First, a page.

Wow. For Christians, this borders on blasphemy. Much as Nelson Mandela‘s strength of character stood him out as one of the most extraordinary human beings to ever have walked the face of the earth, Madiba rejected any attempts at having sainthood bestowed upon him, regularly reminding all who cared to listen that he was a mere mortal with as many flaws as any other person.
I guess whoever made the comparison is not aware or possibly does not care that Christian believe Jesus Christ IS God. So Nelson Mandela should now be ranked side by side with God? I don’t think any Christians anywhere will be particularly enthralled by this. My take.
Sooner or later, it had to come. Over the weekend, the BBC presenter Evan Davis suggested that the late Nelson Mandela should be ranked alongside Jesus Christ in the pantheon of virtue.
Admittedly, this came in the form of a question — to Jimmy Carter. The former U.S. president is also a Baptist minister, so he emphatically dismissed the notion, pointing out — to avoid any further misunderstanding by Davis — that Jesus is ‘The Son of God, actually God himself’.
Mandela’s greatness is not in doubt. His ability to work with and, apparently, forgive those who incarcerated him for 27 years in appalling conditions does conform to behaviour we might characterise as saintly.
He also had a radiant presence in public, one that entranced all who witnessed it. Yet political history should also warn us never to confuse the public and private man. They are very different — and Mandela was a spectacular example of this disjunction.
An important corrective to the process of instant canonisation was given by my old friend Richard Stengel, who worked for three years with Mandela on his autobiography, and whose superb memoir of the man was published in the Mail on Saturday.
‘We’ve kind of made him into Santa Claus. He wasn’t. He had tremendous anger and bitterness in his heart,’ Stengel said. ‘What made him such a fantastic and astonishing politician was that he never let anyone see that.’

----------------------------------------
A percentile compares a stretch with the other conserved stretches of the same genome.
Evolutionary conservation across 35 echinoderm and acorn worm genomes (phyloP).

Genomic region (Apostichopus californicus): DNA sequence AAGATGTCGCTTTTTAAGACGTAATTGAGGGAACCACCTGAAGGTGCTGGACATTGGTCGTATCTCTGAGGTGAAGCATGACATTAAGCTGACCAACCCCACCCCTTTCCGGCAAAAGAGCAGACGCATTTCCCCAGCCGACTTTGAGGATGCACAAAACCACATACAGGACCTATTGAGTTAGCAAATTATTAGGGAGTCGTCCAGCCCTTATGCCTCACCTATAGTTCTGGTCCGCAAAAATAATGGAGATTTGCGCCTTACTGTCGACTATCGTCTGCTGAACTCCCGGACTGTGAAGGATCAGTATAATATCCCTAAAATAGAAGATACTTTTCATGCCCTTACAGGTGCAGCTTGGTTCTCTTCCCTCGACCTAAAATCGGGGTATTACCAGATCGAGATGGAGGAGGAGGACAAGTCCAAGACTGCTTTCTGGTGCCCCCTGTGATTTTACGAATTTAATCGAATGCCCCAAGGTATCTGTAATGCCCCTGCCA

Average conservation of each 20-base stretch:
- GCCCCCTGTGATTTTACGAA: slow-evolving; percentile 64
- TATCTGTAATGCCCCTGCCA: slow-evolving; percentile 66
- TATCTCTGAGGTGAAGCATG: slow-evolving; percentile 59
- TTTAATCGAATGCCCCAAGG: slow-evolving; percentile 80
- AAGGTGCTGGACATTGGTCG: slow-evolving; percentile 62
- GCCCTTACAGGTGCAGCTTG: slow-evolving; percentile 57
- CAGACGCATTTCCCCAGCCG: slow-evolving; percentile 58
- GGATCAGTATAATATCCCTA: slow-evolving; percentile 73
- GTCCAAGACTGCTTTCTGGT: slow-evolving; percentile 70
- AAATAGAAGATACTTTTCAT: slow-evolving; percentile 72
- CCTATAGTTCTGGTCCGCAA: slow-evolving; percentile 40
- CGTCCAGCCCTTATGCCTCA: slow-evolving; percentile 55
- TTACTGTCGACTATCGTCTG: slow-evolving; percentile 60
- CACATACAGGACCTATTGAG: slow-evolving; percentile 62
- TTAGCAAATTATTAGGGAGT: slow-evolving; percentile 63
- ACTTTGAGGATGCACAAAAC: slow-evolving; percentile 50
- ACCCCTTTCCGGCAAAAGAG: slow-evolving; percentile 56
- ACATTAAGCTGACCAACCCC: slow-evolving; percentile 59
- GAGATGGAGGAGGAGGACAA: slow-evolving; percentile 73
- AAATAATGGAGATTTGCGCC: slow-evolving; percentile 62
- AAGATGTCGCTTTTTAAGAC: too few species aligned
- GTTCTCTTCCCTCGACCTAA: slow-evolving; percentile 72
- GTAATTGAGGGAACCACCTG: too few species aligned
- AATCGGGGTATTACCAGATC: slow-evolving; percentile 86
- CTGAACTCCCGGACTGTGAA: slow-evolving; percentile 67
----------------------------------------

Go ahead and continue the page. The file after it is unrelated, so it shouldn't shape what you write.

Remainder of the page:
The word ‘politician’ is almost a pejorative term, but Mandela was the consummate politician. Such people tend to have an instrumental view of humans: if they are useful, or necessary for the wider purpose, then devastating charm is deployed. If they are not useful, then the beam of light is switched off.
Thus, recalls Stengel (whose eldest son is a godchild of Mandela): ‘He was warm with strangers and cool with intimates. The smile was reserved for outsiders. I saw him often with his son, his daughters, his sisters; and the Nelson Mandela they knew appeared to be a stern and unsmiling fellow not terribly sympathetic to their problems.’
Of course, Mandela’s family life had been devastated by his long incarceration — and that was the doing of his oppressors, the apartheid regime; but even before then his multiple infidelities to his first wife, Evelyn, had created domestic havoc. As Evelyn remarked after the Secretary General of the South African Council of Churches stated that Mandela’s release was like the Second Coming of Christ: ‘How can a man who has committed adultery and left his wife and children be Christ? The whole world worships Nelson too much.’
And when he was at last a free man, his daughter Maki complained: ‘After he was released, he should have created some space for the family, for the children. We were ignored…
‘Children must learn to accept that sometimes they’re not really loved.’